In the week that the government refused to levy a one-off tax on oil companies, Priti Patel, home secretary and MP for Witham, accepted a £100,000 donation from an oil trader and hedge fund manager, Pierre Andurand. He has been a strong critic of Russia’s invasion of Ukraine and demanded more stringent sanctions from the EU on Russian oil imports. It is not clear where Mr Andurand’s oil interests lie, though he plans to continue investing in oil in the coming years and sees great opportunities.
A spokesperson for Ms Patel said: “All donations are declared in the usual and proper way.”
James Cleverly, MP for Braintree, is fast becoming our resident buffoon. One can only watch in awe, given the competition he faces. But this week, in an embarrassing endeavour to fly to the defence of his embattled chancellor, Rishi Sunak, he attempted sarcasm. Never wise when one is not very bright.
He tweeted: “I really thought that we had moved on from the notion that wives are merely an extension of their husbands. Seems that Labour didn’t get the memo.”
Sadly for Mr Cleverly (and Mr Sunak), over 1500 people immediately pointed out what he didn’t seem to know, that his wife’s affairs are very relevant to his tax obligations. They are also highly relevant to the ministerial code and the declaration of MPs’ financial interests. So what are we to draw from this? That Mr Cleverly, a Foreign Office minister, is so dim he doesn’t know what the average man in the street knows? Or that he knows perfectly well but is deliberately trying to mislead us all?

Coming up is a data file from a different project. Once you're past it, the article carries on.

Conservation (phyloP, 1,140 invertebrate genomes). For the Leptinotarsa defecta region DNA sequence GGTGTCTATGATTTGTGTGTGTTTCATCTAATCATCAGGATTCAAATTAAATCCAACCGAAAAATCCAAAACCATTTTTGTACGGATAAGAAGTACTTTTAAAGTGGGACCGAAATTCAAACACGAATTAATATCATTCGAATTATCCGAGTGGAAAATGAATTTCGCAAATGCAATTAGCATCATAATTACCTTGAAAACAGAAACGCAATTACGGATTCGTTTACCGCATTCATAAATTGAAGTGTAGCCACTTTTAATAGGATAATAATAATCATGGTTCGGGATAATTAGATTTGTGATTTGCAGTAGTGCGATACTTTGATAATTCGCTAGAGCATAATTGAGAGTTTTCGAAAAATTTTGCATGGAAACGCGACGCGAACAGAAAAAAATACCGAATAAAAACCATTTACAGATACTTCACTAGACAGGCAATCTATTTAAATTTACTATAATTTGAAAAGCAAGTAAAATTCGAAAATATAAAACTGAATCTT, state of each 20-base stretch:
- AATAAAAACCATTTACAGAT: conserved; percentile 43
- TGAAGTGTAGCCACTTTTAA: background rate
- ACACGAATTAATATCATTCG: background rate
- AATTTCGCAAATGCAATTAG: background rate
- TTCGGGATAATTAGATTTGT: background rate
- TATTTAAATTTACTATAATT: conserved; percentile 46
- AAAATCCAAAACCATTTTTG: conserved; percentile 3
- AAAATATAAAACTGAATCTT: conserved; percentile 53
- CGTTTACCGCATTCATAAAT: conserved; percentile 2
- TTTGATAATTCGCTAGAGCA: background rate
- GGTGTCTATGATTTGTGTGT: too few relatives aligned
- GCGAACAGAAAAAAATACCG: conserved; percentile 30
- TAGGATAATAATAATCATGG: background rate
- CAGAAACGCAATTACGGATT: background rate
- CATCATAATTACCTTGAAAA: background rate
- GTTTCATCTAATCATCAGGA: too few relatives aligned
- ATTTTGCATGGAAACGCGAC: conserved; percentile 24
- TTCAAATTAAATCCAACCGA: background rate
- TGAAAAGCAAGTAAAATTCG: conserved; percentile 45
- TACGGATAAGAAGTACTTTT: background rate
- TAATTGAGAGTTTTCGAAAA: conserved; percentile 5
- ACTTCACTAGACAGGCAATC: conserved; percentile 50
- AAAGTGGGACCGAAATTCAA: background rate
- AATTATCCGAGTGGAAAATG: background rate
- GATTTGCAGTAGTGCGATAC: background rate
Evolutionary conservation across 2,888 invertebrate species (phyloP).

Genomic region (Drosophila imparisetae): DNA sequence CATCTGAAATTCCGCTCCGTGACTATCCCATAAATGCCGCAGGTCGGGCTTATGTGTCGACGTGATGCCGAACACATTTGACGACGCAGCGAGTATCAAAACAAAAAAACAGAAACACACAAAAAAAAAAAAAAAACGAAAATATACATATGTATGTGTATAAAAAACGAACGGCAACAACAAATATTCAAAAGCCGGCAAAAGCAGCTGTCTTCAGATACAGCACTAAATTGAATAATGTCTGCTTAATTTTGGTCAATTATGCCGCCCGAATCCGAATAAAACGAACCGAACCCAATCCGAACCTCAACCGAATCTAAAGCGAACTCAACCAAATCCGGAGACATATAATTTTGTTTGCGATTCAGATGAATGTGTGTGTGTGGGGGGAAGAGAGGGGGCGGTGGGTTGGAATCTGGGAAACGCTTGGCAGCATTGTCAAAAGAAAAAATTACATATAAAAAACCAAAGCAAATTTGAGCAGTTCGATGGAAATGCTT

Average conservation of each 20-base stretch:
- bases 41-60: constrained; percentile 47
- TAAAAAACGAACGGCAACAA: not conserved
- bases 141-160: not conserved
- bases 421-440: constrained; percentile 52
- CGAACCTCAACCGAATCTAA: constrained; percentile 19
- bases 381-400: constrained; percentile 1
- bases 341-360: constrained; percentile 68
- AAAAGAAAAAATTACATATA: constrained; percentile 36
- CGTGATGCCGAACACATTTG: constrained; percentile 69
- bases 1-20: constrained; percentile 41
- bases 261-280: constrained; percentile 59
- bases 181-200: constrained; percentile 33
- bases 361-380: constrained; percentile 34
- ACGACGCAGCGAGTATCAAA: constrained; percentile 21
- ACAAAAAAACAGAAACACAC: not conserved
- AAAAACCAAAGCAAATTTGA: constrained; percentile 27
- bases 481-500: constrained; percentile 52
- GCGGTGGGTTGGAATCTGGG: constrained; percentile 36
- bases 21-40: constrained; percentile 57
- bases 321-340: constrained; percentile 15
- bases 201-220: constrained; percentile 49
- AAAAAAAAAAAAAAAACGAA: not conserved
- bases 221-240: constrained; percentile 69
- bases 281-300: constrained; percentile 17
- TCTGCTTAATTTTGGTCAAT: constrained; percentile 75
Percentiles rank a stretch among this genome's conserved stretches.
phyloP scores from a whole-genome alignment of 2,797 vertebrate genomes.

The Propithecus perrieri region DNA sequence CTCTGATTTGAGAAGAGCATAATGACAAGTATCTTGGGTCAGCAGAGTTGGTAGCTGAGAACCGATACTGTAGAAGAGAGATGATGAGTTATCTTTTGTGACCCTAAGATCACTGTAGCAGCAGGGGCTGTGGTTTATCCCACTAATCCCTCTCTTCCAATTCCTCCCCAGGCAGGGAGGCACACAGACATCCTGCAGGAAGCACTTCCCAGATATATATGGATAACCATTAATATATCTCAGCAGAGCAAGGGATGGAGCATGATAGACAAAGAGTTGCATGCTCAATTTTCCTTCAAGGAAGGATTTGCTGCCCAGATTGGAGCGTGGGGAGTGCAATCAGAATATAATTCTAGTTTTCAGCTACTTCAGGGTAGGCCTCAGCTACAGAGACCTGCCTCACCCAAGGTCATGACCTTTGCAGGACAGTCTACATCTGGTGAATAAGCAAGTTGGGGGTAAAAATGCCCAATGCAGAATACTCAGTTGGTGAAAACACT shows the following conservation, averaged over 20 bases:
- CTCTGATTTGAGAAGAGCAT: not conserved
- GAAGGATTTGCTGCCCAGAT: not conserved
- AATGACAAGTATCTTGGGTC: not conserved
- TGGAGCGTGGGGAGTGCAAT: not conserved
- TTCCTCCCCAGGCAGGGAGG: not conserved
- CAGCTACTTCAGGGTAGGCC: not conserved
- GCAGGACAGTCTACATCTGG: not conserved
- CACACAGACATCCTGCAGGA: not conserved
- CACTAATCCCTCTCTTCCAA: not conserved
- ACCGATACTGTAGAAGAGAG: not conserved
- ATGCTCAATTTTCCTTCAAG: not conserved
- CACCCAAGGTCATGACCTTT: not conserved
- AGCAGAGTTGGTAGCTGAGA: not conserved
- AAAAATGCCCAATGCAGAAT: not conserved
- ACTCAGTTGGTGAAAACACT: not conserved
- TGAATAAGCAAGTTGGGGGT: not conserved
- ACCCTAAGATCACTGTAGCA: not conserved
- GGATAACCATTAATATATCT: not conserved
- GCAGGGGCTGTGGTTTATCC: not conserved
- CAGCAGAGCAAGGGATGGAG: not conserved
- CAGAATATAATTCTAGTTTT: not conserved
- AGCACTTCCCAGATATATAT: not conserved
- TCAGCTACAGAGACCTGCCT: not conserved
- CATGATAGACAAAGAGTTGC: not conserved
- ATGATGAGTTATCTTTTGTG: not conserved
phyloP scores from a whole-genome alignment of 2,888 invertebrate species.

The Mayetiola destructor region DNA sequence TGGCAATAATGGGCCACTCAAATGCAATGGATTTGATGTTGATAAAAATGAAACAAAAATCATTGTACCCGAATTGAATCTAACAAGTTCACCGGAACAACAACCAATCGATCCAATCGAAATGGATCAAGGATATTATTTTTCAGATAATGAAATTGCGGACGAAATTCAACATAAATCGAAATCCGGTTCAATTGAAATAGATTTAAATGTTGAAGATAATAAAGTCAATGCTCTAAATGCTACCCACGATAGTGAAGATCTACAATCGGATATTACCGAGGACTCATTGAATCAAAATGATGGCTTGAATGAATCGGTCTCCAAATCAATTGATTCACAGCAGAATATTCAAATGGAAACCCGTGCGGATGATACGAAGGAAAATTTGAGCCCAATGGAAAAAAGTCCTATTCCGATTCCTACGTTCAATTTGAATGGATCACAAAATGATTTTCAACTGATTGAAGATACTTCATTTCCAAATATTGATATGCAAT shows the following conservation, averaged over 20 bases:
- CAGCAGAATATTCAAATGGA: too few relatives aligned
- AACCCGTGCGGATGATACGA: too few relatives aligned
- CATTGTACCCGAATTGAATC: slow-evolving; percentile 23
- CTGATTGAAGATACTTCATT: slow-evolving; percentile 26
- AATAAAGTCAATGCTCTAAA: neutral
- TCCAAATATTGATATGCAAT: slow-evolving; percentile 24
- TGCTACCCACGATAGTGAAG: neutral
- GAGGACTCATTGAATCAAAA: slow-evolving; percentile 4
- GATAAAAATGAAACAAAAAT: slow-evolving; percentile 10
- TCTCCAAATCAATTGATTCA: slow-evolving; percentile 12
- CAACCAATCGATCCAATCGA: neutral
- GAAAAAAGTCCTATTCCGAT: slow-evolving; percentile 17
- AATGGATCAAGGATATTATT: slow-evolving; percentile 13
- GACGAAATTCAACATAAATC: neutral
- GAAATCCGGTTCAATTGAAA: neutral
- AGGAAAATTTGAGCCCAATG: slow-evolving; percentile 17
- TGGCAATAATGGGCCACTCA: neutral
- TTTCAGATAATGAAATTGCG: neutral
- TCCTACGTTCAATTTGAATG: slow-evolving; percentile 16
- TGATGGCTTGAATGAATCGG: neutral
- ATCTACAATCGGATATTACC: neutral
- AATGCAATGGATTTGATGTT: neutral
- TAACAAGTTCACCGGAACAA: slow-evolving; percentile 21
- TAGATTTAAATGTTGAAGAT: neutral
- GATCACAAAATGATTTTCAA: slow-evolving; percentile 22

But as has become usual with Mr Cleverly’s desperate defences of the kids on the top table, within hours his attempt was swept away in anger and ridicule.
Apparently the Liberal Democrats are to put sewage at the heart of their local election campaign next month. There has been wide revulsion across East Anglia at the government’s policy of allowing water companies to continue to dump raw sewage in our rivers, with demonstrations in Suffolk and Norfolk and elsewhere. But of course it is a national issue, with not a single river across England unaffected.